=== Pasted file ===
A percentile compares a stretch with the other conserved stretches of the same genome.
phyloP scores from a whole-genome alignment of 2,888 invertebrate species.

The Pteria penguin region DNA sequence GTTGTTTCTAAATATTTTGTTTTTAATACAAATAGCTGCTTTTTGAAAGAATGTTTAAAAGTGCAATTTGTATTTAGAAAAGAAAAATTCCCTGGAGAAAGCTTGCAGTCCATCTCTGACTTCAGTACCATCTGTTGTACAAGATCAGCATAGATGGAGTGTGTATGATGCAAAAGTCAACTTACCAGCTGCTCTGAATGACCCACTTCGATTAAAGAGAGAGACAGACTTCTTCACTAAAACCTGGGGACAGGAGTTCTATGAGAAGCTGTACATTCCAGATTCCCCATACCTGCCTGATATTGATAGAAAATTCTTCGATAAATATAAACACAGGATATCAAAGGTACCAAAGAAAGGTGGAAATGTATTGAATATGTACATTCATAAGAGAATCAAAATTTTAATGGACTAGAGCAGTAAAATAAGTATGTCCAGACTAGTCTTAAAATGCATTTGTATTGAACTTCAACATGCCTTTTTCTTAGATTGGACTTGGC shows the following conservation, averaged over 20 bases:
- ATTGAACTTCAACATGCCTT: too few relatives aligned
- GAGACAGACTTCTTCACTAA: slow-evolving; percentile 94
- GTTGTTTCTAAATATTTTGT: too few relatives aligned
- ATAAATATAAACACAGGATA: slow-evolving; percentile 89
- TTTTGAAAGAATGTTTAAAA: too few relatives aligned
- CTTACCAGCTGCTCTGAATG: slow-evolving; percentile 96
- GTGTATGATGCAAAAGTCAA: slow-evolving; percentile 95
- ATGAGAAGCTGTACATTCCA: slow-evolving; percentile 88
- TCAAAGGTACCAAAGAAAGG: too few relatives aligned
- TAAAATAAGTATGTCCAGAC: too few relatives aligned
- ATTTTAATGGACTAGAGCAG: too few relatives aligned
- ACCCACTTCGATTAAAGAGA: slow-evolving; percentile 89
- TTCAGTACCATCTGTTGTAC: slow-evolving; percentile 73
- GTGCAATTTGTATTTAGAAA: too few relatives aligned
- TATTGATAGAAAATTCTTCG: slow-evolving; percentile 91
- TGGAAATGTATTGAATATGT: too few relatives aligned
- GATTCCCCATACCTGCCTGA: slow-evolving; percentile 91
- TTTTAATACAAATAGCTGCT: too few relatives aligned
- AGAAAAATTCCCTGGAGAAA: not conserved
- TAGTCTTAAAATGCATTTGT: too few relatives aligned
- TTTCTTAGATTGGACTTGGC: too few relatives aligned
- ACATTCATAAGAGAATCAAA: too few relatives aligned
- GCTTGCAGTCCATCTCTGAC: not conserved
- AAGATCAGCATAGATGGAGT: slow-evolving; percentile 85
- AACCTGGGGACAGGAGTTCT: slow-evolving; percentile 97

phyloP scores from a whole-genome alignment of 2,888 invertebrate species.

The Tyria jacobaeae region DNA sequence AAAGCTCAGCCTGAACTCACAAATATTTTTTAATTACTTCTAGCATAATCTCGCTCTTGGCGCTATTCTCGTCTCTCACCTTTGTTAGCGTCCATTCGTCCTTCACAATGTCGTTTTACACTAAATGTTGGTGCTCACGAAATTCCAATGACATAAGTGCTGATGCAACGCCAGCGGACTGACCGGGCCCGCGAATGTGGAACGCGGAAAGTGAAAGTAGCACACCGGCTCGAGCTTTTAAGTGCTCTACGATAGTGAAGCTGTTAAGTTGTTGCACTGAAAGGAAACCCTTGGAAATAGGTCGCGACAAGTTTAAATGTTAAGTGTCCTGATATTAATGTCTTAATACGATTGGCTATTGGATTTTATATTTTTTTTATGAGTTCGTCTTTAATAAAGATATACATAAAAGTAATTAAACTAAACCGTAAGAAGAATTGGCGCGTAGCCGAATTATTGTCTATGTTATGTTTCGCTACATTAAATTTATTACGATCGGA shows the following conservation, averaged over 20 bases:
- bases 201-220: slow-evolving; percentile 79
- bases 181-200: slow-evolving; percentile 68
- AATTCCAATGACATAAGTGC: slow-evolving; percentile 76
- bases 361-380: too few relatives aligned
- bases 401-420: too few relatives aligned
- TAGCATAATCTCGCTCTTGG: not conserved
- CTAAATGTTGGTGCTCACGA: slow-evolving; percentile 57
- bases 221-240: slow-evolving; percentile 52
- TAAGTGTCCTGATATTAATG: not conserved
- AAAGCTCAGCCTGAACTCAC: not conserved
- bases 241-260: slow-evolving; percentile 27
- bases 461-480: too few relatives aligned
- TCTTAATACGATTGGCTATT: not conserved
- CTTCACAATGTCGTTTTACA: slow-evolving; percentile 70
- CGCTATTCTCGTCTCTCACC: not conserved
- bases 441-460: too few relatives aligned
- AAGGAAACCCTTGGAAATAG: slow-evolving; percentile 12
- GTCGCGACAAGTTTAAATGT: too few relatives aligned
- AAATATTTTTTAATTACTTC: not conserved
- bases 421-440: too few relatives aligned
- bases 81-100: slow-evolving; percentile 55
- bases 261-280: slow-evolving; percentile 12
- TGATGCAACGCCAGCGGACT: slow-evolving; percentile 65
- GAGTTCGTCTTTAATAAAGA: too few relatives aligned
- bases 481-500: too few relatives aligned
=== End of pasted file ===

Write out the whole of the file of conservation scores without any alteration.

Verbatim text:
A percentile compares a stretch with the other conserved stretches of the same genome.
phyloP scores from a whole-genome alignment of 2,888 invertebrate species.

The Pteria penguin region DNA sequence GTTGTTTCTAAATATTTTGTTTTTAATACAAATAGCTGCTTTTTGAAAGAATGTTTAAAAGTGCAATTTGTATTTAGAAAAGAAAAATTCCCTGGAGAAAGCTTGCAGTCCATCTCTGACTTCAGTACCATCTGTTGTACAAGATCAGCATAGATGGAGTGTGTATGATGCAAAAGTCAACTTACCAGCTGCTCTGAATGACCCACTTCGATTAAAGAGAGAGACAGACTTCTTCACTAAAACCTGGGGACAGGAGTTCTATGAGAAGCTGTACATTCCAGATTCCCCATACCTGCCTGATATTGATAGAAAATTCTTCGATAAATATAAACACAGGATATCAAAGGTACCAAAGAAAGGTGGAAATGTATTGAATATGTACATTCATAAGAGAATCAAAATTTTAATGGACTAGAGCAGTAAAATAAGTATGTCCAGACTAGTCTTAAAATGCATTTGTATTGAACTTCAACATGCCTTTTTCTTAGATTGGACTTGGC shows the following conservation, averaged over 20 bases:
- ATTGAACTTCAACATGCCTT: too few relatives aligned
- GAGACAGACTTCTTCACTAA: slow-evolving; percentile 94
- GTTGTTTCTAAATATTTTGT: too few relatives aligned
- ATAAATATAAACACAGGATA: slow-evolving; percentile 89
- TTTTGAAAGAATGTTTAAAA: too few relatives aligned
- CTTACCAGCTGCTCTGAATG: slow-evolving; percentile 96
- GTGTATGATGCAAAAGTCAA: slow-evolving; percentile 95
- ATGAGAAGCTGTACATTCCA: slow-evolving; percentile 88
- TCAAAGGTACCAAAGAAAGG: too few relatives aligned
- TAAAATAAGTATGTCCAGAC: too few relatives aligned
- ATTTTAATGGACTAGAGCAG: too few relatives aligned
- ACCCACTTCGATTAAAGAGA: slow-evolving; percentile 89
- TTCAGTACCATCTGTTGTAC: slow-evolving; percentile 73
- GTGCAATTTGTATTTAGAAA: too few relatives aligned
- TATTGATAGAAAATTCTTCG: slow-evolving; percentile 91
- TGGAAATGTATTGAATATGT: too few relatives aligned
- GATTCCCCATACCTGCCTGA: slow-evolving; percentile 91
- TTTTAATACAAATAGCTGCT: too few relatives aligned
- AGAAAAATTCCCTGGAGAAA: not conserved
- TAGTCTTAAAATGCATTTGT: too few relatives aligned
- TTTCTTAGATTGGACTTGGC: too few relatives aligned
- ACATTCATAAGAGAATCAAA: too few relatives aligned
- GCTTGCAGTCCATCTCTGAC: not conserved
- AAGATCAGCATAGATGGAGT: slow-evolving; percentile 85
- AACCTGGGGACAGGAGTTCT: slow-evolving; percentile 97

phyloP scores from a whole-genome alignment of 2,888 invertebrate species.

The Tyria jacobaeae region DNA sequence AAAGCTCAGCCTGAACTCACAAATATTTTTTAATTACTTCTAGCATAATCTCGCTCTTGGCGCTATTCTCGTCTCTCACCTTTGTTAGCGTCCATTCGTCCTTCACAATGTCGTTTTACACTAAATGTTGGTGCTCACGAAATTCCAATGACATAAGTGCTGATGCAACGCCAGCGGACTGACCGGGCCCGCGAATGTGGAACGCGGAAAGTGAAAGTAGCACACCGGCTCGAGCTTTTAAGTGCTCTACGATAGTGAAGCTGTTAAGTTGTTGCACTGAAAGGAAACCCTTGGAAATAGGTCGCGACAAGTTTAAATGTTAAGTGTCCTGATATTAATGTCTTAATACGATTGGCTATTGGATTTTATATTTTTTTTATGAGTTCGTCTTTAATAAAGATATACATAAAAGTAATTAAACTAAACCGTAAGAAGAATTGGCGCGTAGCCGAATTATTGTCTATGTTATGTTTCGCTACATTAAATTTATTACGATCGGA shows the following conservation, averaged over 20 bases:
- bases 201-220: slow-evolving; percentile 79
- bases 181-200: slow-evolving; percentile 68
- AATTCCAATGACATAAGTGC: slow-evolving; percentile 76
- bases 361-380: too few relatives aligned
- bases 401-420: too few relatives aligned
- TAGCATAATCTCGCTCTTGG: not conserved
- CTAAATGTTGGTGCTCACGA: slow-evolving; percentile 57
- bases 221-240: slow-evolving; percentile 52
- TAAGTGTCCTGATATTAATG: not conserved
- AAAGCTCAGCCTGAACTCAC: not conserved
- bases 241-260: slow-evolving; percentile 27
- bases 461-480: too few relatives aligned
- TCTTAATACGATTGGCTATT: not conserved
- CTTCACAATGTCGTTTTACA: slow-evolving; percentile 70
- CGCTATTCTCGTCTCTCACC: not conserved
- bases 441-460: too few relatives aligned
- AAGGAAACCCTTGGAAATAG: slow-evolving; percentile 12
- GTCGCGACAAGTTTAAATGT: too few relatives aligned
- AAATATTTTTTAATTACTTC: not conserved
- bases 421-440: too few relatives aligned
- bases 81-100: slow-evolving; percentile 55
- bases 261-280: slow-evolving; percentile 12
- TGATGCAACGCCAGCGGACT: slow-evolving; percentile 65
- GAGTTCGTCTTTAATAAAGA: too few relatives aligned
- bases 481-500: too few relatives aligned